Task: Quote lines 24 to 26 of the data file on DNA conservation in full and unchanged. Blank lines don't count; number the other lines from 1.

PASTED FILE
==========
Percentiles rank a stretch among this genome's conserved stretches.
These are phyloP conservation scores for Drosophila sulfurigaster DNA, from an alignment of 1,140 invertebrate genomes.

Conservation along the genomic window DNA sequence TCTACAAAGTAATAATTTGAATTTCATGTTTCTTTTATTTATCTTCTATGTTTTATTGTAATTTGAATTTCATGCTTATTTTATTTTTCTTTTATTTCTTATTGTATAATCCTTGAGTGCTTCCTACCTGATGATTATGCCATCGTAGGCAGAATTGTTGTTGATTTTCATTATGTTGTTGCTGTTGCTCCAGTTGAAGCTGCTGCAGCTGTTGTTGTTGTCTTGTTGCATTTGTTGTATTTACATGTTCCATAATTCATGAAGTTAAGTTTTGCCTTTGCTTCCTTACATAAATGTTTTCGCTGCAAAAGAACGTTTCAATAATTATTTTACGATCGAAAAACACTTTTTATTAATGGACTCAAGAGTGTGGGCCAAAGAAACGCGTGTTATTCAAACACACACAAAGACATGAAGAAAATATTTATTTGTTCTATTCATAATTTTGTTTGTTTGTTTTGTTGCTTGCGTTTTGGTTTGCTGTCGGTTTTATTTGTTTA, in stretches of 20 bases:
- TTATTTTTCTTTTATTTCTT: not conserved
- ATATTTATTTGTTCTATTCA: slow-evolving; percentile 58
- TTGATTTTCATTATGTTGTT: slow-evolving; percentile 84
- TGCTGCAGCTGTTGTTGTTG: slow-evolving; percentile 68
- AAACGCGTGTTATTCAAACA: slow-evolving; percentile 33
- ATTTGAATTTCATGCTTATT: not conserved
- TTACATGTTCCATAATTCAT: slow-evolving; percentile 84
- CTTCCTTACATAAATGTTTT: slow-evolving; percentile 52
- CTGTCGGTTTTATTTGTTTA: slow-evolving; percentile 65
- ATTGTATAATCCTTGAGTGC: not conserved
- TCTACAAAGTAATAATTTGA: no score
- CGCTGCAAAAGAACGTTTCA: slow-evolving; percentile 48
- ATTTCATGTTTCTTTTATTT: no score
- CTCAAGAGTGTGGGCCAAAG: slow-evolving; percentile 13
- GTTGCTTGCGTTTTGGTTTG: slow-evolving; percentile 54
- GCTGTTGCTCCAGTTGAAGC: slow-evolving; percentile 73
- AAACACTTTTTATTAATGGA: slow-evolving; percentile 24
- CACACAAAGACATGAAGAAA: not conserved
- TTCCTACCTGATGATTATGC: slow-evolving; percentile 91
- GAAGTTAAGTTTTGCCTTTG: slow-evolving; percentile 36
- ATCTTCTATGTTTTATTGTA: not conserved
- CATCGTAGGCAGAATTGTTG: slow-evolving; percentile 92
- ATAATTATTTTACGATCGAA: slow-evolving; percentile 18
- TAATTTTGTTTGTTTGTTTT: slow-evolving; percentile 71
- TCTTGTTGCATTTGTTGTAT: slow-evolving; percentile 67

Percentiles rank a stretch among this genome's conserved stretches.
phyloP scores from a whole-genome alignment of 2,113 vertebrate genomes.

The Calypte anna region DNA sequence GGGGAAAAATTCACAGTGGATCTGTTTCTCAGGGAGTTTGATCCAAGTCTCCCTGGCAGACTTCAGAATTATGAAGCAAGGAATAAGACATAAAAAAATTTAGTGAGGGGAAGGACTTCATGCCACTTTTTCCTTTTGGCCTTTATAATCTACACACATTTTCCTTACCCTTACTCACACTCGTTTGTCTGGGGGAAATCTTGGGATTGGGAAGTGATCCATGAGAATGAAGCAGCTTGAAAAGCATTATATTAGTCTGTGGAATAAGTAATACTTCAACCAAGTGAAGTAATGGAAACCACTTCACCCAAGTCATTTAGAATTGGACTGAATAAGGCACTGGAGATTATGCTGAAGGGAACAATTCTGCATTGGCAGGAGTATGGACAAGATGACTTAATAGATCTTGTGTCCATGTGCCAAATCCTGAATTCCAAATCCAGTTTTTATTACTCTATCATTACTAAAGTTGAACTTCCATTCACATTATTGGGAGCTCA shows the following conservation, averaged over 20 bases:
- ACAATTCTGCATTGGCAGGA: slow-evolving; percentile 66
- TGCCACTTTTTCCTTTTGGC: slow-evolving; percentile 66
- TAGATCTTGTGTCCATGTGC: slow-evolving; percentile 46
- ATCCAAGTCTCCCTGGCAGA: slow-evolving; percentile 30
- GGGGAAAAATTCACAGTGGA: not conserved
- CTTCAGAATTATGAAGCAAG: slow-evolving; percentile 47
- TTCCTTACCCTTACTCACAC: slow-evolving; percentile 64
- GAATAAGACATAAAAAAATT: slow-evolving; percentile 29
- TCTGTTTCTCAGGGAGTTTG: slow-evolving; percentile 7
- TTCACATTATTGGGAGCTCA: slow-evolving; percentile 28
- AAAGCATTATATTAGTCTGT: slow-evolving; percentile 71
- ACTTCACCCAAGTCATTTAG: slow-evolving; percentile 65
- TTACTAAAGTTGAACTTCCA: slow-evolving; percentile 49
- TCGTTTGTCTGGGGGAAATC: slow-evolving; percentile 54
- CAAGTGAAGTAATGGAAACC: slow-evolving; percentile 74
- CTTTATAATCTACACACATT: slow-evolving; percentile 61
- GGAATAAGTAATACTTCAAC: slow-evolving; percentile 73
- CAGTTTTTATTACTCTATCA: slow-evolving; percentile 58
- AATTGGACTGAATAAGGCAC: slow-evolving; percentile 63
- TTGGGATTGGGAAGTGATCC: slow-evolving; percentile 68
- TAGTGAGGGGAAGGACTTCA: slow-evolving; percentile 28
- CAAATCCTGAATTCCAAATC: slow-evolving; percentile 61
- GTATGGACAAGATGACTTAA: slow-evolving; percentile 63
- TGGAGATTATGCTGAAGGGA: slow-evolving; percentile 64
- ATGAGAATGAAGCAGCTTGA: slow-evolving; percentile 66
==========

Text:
- ATCTTCTATGTTTTATTGTA: not conserved
- CATCGTAGGCAGAATTGTTG: slow-evolving; percentile 92
- ATAATTATTTTACGATCGAA: slow-evolving; percentile 18